For years now, Minnesota lawmakers have haggled over whether the state needs a bullying law.
But after Gov. Mark Dayton signed the Safe and Supportive Schools Act into law Wednesday, the focus turned to how schools will begin implementing the new law.
Overseeing much of that task will be the Minnesota Department of Education. The department already has several bullying prevention initiatives, but the new law definitely increases its workload.
But that appears to be more than okay with Education Commissioner Brenda Cassellius who hailed the bill's passage.
"All of our students deserve safe and supportive places where they can learn, thrive and succeed," she said. "With Governor Dayton’s signature, Minnesota will no longer have one of the weakest anti-bullying laws in the nation, but instead will have a law that states clearly that Minnesotans are united in putting our students’ safety first.”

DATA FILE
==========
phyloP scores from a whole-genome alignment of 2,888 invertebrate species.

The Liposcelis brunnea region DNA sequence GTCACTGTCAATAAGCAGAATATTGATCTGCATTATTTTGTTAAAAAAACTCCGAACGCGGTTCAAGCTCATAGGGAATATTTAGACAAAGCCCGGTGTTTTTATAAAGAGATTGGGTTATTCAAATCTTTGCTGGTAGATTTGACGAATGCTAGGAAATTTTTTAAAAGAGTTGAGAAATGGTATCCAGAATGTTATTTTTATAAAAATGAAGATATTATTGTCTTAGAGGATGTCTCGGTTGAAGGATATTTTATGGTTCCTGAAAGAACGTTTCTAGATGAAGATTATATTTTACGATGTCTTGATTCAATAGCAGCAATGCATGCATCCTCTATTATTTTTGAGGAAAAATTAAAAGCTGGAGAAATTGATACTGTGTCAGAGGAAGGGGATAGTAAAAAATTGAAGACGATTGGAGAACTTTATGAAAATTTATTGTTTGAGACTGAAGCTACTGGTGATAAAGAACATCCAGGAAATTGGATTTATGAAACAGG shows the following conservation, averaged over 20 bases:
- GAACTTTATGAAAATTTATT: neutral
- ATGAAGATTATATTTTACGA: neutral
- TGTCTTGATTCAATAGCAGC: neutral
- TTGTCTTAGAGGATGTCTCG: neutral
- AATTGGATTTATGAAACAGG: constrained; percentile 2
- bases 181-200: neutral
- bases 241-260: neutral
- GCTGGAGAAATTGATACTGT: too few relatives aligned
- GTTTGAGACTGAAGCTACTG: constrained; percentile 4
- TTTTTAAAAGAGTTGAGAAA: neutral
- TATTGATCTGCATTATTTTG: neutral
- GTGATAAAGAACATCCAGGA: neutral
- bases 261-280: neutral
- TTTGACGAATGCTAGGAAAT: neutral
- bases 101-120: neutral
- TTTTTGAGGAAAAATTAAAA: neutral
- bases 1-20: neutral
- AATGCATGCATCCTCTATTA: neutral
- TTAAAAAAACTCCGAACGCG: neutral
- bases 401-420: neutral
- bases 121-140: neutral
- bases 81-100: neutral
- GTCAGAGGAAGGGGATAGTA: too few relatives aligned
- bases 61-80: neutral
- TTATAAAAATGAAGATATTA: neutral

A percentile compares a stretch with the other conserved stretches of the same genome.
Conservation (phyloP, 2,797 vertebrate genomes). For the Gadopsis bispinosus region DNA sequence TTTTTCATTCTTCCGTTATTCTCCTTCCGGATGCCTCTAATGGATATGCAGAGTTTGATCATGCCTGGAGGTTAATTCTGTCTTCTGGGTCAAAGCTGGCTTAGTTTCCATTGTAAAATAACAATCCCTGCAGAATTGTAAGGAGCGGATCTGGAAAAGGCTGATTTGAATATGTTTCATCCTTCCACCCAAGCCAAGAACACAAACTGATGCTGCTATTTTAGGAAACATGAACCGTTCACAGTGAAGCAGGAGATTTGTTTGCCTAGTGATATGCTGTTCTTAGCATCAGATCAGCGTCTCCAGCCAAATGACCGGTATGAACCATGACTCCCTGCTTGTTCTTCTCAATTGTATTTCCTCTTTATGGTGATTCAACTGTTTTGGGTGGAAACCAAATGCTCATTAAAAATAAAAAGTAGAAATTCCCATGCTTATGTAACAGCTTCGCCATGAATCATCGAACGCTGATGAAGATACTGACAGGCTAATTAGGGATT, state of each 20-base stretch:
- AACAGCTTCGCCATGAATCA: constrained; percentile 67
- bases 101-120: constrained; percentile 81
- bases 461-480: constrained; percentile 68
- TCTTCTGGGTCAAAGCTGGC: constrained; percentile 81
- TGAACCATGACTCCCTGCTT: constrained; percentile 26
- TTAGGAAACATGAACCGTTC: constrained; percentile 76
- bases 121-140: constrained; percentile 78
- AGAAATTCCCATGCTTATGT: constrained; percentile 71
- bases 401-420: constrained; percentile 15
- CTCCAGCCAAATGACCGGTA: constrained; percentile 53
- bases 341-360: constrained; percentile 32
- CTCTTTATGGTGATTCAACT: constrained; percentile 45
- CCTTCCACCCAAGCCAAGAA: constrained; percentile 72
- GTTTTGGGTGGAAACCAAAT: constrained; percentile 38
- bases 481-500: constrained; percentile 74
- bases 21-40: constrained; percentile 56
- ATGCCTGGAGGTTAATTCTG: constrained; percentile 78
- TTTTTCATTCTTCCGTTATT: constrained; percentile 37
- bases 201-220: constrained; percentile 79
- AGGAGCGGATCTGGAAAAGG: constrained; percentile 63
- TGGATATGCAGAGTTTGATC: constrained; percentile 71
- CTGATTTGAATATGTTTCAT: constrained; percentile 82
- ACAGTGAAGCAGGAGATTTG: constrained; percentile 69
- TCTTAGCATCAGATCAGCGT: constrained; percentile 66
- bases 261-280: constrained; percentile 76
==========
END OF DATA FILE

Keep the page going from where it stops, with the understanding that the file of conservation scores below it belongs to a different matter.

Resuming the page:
Much of the department's new responsibilities center around the creation of School Safety Technical Assistance Center which will help schools with bullying prevention work. Also, it must develop a state policy model for districts to adopt if they don't come up with their own.
Here are some of the department other new tasks as a result of the new bullying law.